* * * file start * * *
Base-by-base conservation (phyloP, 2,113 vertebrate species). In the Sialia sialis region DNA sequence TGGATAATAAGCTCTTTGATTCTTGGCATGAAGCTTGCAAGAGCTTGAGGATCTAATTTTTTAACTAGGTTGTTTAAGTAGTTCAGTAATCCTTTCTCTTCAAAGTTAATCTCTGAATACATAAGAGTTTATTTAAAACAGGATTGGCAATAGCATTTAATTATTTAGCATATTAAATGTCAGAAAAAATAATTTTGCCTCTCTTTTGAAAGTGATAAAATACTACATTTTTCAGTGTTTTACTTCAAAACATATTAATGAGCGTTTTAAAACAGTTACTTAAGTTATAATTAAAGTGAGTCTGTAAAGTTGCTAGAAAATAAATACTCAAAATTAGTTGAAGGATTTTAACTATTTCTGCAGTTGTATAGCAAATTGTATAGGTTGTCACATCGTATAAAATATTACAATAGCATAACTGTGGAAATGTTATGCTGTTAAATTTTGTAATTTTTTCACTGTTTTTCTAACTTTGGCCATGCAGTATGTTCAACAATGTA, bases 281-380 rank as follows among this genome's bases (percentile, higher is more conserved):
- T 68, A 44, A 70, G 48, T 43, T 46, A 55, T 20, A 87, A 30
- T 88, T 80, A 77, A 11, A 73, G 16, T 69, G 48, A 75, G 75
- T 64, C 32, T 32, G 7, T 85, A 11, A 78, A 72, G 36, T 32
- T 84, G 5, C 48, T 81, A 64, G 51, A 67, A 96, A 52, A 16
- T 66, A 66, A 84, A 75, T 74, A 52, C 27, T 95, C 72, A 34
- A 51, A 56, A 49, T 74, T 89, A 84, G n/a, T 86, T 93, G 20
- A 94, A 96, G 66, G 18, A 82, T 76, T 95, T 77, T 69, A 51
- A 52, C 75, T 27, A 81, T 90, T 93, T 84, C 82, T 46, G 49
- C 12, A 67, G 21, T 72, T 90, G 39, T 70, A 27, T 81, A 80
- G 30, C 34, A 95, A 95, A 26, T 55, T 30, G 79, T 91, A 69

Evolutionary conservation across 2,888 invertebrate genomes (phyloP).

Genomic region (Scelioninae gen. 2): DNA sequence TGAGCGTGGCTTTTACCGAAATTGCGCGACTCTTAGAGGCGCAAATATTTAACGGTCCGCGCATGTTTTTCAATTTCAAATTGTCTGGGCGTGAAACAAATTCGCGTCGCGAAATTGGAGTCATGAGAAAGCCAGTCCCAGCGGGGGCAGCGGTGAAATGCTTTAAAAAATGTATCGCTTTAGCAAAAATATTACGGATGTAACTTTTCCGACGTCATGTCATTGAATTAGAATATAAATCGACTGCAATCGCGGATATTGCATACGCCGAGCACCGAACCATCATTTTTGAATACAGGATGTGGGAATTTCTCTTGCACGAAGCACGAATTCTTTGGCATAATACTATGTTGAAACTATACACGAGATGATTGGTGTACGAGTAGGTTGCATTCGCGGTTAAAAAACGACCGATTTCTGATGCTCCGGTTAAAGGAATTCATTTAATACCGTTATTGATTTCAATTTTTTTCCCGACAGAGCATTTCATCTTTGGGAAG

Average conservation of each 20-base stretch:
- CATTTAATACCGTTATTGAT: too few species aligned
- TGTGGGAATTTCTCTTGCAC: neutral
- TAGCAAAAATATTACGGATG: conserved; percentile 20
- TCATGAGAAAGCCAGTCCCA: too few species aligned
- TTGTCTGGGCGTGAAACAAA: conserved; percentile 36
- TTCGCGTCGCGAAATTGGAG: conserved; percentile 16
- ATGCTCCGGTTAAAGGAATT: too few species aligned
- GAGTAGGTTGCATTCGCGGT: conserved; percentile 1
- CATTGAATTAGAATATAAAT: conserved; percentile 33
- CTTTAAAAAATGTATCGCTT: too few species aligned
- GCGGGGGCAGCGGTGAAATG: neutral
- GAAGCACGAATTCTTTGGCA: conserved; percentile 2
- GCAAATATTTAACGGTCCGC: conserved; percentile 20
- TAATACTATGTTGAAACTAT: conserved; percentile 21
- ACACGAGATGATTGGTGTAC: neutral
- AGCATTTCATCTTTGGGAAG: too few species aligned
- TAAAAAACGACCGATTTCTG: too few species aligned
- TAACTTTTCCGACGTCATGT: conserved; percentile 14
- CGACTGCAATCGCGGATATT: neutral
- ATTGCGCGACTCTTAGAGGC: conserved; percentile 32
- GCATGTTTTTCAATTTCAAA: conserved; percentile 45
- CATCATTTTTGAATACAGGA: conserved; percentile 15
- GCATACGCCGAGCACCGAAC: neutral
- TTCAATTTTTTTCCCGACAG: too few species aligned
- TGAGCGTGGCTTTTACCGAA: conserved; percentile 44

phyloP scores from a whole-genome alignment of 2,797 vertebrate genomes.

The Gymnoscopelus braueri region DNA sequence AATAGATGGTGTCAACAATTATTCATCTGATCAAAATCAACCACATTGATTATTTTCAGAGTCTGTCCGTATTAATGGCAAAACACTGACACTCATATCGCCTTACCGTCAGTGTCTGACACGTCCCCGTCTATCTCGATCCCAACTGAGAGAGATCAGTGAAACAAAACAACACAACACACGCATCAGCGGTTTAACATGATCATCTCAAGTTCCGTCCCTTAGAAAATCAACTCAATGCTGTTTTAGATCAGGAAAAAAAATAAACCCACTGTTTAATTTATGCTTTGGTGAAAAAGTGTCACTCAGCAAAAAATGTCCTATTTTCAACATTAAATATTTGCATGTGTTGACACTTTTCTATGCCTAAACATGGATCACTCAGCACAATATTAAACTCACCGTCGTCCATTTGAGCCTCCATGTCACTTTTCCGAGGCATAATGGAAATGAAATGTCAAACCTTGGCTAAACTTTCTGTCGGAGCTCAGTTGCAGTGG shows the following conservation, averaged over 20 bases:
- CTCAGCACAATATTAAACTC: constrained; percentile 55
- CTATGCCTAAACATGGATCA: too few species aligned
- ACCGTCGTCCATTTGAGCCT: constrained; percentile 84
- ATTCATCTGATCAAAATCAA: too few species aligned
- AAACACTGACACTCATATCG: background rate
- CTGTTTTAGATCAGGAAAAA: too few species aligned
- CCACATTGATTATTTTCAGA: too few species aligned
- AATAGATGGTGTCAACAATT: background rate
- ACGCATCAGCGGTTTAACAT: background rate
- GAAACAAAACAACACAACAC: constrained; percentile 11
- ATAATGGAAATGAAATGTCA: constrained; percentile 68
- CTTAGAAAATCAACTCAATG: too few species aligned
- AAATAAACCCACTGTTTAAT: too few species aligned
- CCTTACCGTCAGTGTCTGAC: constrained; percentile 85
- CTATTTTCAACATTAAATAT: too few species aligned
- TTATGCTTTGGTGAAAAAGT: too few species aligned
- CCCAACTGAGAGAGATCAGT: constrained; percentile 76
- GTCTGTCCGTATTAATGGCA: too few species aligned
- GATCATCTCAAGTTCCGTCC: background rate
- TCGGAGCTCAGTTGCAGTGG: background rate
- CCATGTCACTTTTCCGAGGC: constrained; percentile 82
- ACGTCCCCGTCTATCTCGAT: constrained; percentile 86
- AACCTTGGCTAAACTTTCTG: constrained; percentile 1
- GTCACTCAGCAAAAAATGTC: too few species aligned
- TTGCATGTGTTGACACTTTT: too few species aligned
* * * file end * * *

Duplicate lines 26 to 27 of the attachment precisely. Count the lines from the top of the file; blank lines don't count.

- GAAGCACGAATTCTTTGGCA: conserved; percentile 2
- GCAAATATTTAACGGTCCGC: conserved; percentile 20